Kahn is changing it by coloring outside the lines of a traditional theatre career. With an entrepreneurial spirit, she easily pivots between designing sets and spaces, details, objects, events and installations.
“I’ll always do the best job I can. I don’t want to be floating on a little cloud. I always want to be working hard and striving for the next thing.”
In summer 2019, Kahn received an invitation to apply for a public art commission celebrating the city of Chicago’s “2019 Year of Chicago Theatre.” Being asked to apply was an achievement in itself—then her design was selected. Her exhibit “Color Play” was installed in downtown Chicago’s Millennium Park next to the famous Cloud Gate, or “The Bean.”
“I love how it turned out,” she said. “It was wonderful to see the public’s response, and I’m hoping there is a future to sharing the design again.”
Designing a universe
If Kahn’s Millennium Park installation was about big splashy color, “Nevermore Park” was about the tiniest details.
In 2019, Kahn was hired to design the details of an immersive, interactive installation in Chicago. Based on artist Hebru Brantley’s “Nevermore” universe, the 6,000-square-foot exhibit explores the world of Brantley’s superheroes Flyboy and Lil Mama, who are inspired by Tuskegee Airmen.
Using designer renderings and a dramaturgy packet, Kahn created object stories and “aesthetically dope” details for visitors using everything from retro TVs to a rocket-themed body skateboard.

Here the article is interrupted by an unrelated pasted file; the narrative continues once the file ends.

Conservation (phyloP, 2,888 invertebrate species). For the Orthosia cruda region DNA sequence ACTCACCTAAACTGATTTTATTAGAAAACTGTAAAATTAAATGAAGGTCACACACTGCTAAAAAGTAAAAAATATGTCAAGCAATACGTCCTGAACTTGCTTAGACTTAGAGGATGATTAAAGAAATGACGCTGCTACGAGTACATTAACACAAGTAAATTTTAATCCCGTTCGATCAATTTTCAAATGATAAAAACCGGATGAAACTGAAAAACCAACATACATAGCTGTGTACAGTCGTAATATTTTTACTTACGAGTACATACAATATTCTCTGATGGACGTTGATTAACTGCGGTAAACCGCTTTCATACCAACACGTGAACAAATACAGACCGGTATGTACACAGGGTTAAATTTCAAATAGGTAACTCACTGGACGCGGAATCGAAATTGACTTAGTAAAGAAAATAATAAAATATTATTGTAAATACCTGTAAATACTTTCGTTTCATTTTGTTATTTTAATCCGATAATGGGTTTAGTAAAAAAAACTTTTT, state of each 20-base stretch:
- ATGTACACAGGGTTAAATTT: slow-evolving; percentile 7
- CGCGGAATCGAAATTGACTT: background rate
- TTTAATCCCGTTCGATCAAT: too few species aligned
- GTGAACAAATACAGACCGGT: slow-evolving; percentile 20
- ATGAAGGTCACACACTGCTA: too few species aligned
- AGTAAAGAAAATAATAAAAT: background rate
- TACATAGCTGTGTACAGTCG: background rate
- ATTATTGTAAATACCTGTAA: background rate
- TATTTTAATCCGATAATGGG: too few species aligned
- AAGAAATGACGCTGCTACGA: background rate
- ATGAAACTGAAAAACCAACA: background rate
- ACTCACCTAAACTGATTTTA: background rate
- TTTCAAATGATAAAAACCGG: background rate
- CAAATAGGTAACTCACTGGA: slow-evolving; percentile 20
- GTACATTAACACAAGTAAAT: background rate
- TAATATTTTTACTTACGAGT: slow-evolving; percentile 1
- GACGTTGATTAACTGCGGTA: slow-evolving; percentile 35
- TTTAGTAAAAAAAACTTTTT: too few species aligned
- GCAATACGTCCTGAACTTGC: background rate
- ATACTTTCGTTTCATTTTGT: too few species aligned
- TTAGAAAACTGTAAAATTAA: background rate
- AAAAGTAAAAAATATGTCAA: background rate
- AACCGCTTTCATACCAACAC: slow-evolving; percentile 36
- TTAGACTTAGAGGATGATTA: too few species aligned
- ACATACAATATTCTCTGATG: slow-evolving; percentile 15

“There’s a whole other element of human interaction,” she said. “You can get away with a lot in theatre, but you can’t get away with a lot when you are standing in front of it.”
The “Nevermore” team also gave her a new title: details designer.
“Props doesn’t often get treated as its own design department, and I’ve been working to change that in the theatre community,” she said. “Details designer is more encompassing of what I do, with a higher level of importance. The way they approached the process was genuinely collaborative. I felt like an equal in the room.”
Last October, Kahn was honored at Iowa State with the 2019 Outstanding Theatre Alumni Award. While in Ames, she got a text from a designer friend. Dolly Parton’s “Smoky Mountain Christmas Carol,” a brand-new musical set in a general store, needed set dressing and props for its opening in Boston—in four weeks.